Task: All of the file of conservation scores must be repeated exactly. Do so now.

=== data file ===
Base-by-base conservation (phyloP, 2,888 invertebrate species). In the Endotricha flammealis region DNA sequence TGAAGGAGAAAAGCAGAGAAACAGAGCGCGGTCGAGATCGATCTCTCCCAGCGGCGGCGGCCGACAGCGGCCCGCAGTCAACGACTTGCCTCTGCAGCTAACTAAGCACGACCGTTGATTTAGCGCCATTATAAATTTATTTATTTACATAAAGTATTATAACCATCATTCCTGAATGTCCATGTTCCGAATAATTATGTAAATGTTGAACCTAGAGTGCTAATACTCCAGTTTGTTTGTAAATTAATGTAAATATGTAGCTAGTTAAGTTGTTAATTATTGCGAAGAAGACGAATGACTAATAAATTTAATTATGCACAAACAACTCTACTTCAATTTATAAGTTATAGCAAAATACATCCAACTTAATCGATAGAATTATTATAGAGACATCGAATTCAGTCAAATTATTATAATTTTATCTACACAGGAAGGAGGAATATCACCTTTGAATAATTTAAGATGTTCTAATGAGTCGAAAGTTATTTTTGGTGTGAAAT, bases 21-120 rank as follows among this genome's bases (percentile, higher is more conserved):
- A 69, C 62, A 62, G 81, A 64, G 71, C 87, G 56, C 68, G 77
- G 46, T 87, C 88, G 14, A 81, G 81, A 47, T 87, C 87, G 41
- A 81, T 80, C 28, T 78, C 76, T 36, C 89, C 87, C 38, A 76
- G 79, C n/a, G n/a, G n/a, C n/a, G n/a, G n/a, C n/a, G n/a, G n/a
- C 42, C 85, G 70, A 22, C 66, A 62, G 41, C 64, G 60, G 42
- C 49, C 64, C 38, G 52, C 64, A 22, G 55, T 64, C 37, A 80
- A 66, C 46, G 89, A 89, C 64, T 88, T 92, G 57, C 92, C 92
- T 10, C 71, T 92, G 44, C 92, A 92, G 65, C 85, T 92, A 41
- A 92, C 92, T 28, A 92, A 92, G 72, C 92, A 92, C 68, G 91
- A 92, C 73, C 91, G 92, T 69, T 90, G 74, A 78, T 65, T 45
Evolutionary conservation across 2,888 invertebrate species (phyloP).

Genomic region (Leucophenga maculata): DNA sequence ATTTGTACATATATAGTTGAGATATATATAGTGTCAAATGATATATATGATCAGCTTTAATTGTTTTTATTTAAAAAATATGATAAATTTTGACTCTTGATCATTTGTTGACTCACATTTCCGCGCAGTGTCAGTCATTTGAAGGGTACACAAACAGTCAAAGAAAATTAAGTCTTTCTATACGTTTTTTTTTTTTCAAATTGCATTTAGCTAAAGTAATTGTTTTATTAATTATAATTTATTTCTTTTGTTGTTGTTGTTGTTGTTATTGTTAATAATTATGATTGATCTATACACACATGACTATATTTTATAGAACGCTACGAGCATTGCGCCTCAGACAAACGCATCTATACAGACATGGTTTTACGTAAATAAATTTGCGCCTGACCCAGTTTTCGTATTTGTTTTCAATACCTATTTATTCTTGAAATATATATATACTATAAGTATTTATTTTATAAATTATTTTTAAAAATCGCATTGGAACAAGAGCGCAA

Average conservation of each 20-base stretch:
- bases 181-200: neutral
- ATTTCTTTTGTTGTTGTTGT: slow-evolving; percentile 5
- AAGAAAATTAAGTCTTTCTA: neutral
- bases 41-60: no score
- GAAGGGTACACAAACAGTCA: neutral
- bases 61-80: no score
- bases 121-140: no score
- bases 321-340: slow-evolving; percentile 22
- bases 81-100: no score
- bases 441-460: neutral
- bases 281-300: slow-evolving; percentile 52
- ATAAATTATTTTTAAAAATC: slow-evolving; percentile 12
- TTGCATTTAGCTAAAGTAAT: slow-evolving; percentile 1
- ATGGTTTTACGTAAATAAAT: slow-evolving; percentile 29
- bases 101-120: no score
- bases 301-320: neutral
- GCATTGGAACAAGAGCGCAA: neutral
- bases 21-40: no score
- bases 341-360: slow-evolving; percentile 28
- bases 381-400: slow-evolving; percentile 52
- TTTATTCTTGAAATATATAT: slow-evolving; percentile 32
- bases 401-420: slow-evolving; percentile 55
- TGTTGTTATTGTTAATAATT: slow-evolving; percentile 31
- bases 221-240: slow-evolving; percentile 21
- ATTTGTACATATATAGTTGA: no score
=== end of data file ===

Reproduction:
Base-by-base conservation (phyloP, 2,888 invertebrate species). In the Endotricha flammealis region DNA sequence TGAAGGAGAAAAGCAGAGAAACAGAGCGCGGTCGAGATCGATCTCTCCCAGCGGCGGCGGCCGACAGCGGCCCGCAGTCAACGACTTGCCTCTGCAGCTAACTAAGCACGACCGTTGATTTAGCGCCATTATAAATTTATTTATTTACATAAAGTATTATAACCATCATTCCTGAATGTCCATGTTCCGAATAATTATGTAAATGTTGAACCTAGAGTGCTAATACTCCAGTTTGTTTGTAAATTAATGTAAATATGTAGCTAGTTAAGTTGTTAATTATTGCGAAGAAGACGAATGACTAATAAATTTAATTATGCACAAACAACTCTACTTCAATTTATAAGTTATAGCAAAATACATCCAACTTAATCGATAGAATTATTATAGAGACATCGAATTCAGTCAAATTATTATAATTTTATCTACACAGGAAGGAGGAATATCACCTTTGAATAATTTAAGATGTTCTAATGAGTCGAAAGTTATTTTTGGTGTGAAAT, bases 21-120 rank as follows among this genome's bases (percentile, higher is more conserved):
- A 69, C 62, A 62, G 81, A 64, G 71, C 87, G 56, C 68, G 77
- G 46, T 87, C 88, G 14, A 81, G 81, A 47, T 87, C 87, G 41
- A 81, T 80, C 28, T 78, C 76, T 36, C 89, C 87, C 38, A 76
- G 79, C n/a, G n/a, G n/a, C n/a, G n/a, G n/a, C n/a, G n/a, G n/a
- C 42, C 85, G 70, A 22, C 66, A 62, G 41, C 64, G 60, G 42
- C 49, C 64, C 38, G 52, C 64, A 22, G 55, T 64, C 37, A 80
- A 66, C 46, G 89, A 89, C 64, T 88, T 92, G 57, C 92, C 92
- T 10, C 71, T 92, G 44, C 92, A 92, G 65, C 85, T 92, A 41
- A 92, C 92, T 28, A 92, A 92, G 72, C 92, A 92, C 68, G 91
- A 92, C 73, C 91, G 92, T 69, T 90, G 74, A 78, T 65, T 45
Evolutionary conservation across 2,888 invertebrate species (phyloP).

Genomic region (Leucophenga maculata): DNA sequence ATTTGTACATATATAGTTGAGATATATATAGTGTCAAATGATATATATGATCAGCTTTAATTGTTTTTATTTAAAAAATATGATAAATTTTGACTCTTGATCATTTGTTGACTCACATTTCCGCGCAGTGTCAGTCATTTGAAGGGTACACAAACAGTCAAAGAAAATTAAGTCTTTCTATACGTTTTTTTTTTTTCAAATTGCATTTAGCTAAAGTAATTGTTTTATTAATTATAATTTATTTCTTTTGTTGTTGTTGTTGTTGTTATTGTTAATAATTATGATTGATCTATACACACATGACTATATTTTATAGAACGCTACGAGCATTGCGCCTCAGACAAACGCATCTATACAGACATGGTTTTACGTAAATAAATTTGCGCCTGACCCAGTTTTCGTATTTGTTTTCAATACCTATTTATTCTTGAAATATATATATACTATAAGTATTTATTTTATAAATTATTTTTAAAAATCGCATTGGAACAAGAGCGCAA

Average conservation of each 20-base stretch:
- bases 181-200: neutral
- ATTTCTTTTGTTGTTGTTGT: slow-evolving; percentile 5
- AAGAAAATTAAGTCTTTCTA: neutral
- bases 41-60: no score
- GAAGGGTACACAAACAGTCA: neutral
- bases 61-80: no score
- bases 121-140: no score
- bases 321-340: slow-evolving; percentile 22
- bases 81-100: no score
- bases 441-460: neutral
- bases 281-300: slow-evolving; percentile 52
- ATAAATTATTTTTAAAAATC: slow-evolving; percentile 12
- TTGCATTTAGCTAAAGTAAT: slow-evolving; percentile 1
- ATGGTTTTACGTAAATAAAT: slow-evolving; percentile 29
- bases 101-120: no score
- bases 301-320: neutral
- GCATTGGAACAAGAGCGCAA: neutral
- bases 21-40: no score
- bases 341-360: slow-evolving; percentile 28
- bases 381-400: slow-evolving; percentile 52
- TTTATTCTTGAAATATATAT: slow-evolving; percentile 32
- bases 401-420: slow-evolving; percentile 55
- TGTTGTTATTGTTAATAATT: slow-evolving; percentile 31
- bases 221-240: slow-evolving; percentile 21
- ATTTGTACATATATAGTTGA: no score